UPDATE: Mitch Kapor won’t be able to make it to next Tuesday’s Giants of Cyberliberties talk at USC. Mitch had some minor surgery and his recovery — though going well — is taking longer than expected, and he’s been advised against travel. He’s given me a rain check, so expect him to come back next semester for my undergrad course. We’ll still have two dynamite speakers, of course: John Perry Barlow and John Gilmore. See you next Tuesday!
Next Tuesday, November 14, I’m presenting a rare chance to hear technology legends Mitch Kapor, John Gilmore and John Perry Barlow speak at a free event at the University of Southern California.
All three helped found the Electronic Frontier Foundation, but that’s just for starters.
Mitch Kapor: Architecture is politics
Mitch Kapor also founded Lotus and created the ground-breaking spreadsheet Lotus 1-2-3. He pioneered the “peering” that has become the norm for Internet service providers, and has gone on to lead social investing movements, as well as chairing the Open Source Applications Foundation and being a key player in the Mozilla Foundation.
John Gilmore: The Internet interprets censorship as damage and routes around it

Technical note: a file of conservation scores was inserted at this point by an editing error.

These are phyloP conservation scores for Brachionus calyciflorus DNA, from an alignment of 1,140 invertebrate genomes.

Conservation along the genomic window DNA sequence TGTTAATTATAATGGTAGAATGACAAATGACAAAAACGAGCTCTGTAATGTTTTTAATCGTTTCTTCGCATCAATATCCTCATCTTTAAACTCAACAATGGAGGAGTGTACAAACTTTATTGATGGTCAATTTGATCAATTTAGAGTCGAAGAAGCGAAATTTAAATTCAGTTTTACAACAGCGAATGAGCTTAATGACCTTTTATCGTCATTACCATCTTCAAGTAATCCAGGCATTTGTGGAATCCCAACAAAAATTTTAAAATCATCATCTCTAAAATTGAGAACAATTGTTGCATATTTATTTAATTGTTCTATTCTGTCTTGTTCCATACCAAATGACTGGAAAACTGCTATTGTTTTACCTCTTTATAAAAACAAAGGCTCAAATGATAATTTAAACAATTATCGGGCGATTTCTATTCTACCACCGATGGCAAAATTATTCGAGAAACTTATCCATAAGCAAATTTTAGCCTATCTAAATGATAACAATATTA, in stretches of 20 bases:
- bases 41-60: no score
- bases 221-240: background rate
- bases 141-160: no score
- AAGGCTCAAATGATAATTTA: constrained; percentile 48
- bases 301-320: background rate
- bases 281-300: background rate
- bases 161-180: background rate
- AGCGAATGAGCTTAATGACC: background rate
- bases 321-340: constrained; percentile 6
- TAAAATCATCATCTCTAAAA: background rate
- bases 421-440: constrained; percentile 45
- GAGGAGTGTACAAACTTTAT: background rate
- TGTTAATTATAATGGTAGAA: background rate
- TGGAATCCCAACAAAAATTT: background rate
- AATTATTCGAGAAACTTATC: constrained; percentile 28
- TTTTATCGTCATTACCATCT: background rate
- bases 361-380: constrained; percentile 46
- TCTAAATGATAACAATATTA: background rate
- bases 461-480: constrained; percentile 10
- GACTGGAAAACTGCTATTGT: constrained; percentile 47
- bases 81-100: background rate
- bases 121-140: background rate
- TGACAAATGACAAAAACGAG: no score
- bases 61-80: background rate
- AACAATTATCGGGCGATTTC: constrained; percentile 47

John Gilmore was employee number five at Sun Microsystems and was key
to the development of Solaris and the SPARC chip. He went on to
cofound the USENET alt. hierarchy, The Little Garden, an early
regional ISP, and Cygnus Support, the first big free software business
(now Red Hat). He continues to initiate and/or fund ground-breaking
free software projects like GNU Radio, BitTorrent, Gnash and
FreeS/WAN. He’s an activist for individual rights, including
challenging secret laws and identification demands, starting the
Identity Project, funding and strategizing to end
prohibition of drugs, liberating and aiding the victims of Guantanamo,
and supporting other freedom-oriented charities.
John Perry Barlow: We will create a civilization of the Mind in Cyberspace. May it be more humane and fair than the world your governments have made before.
John Perry Barlow has had several careers — beginning as a Republican cattle-rancher who wrote lyrics for the Grateful Dead. In the early days of the public Internet, Barlow became famous as a kind of poet-laureate of the Internet, penning such influential documents as the Declaration of Independence of Cyberspace. Barlow continues to serve as a powerful spokesman for online liberty.
It’s exceedingly rare to have all three of these EFF founders on the same bill. In my five years of association with EFF, I’ve never been in the same room as all three, though I’ve come to know each of them well. These three activist/entrepreneur/artists were absolutely vital to the shape of the Internet as we know it today — they are living legends. Any one of them is worth seeing, but I can hardly contain my excitement at the thought of hearing all three together.
Space is limited, and Gilmore and Mitch have to leave right after the talk, so there won’t be any extended events with all three. Arrive early to stake out your place! I’ll post audio and possibly video after the event.
Where: University of Southern California main campus, Annenberg School of Communications, Room 207 (Los Angeles)
When: Tuesday, November 14, 7PM-9PM.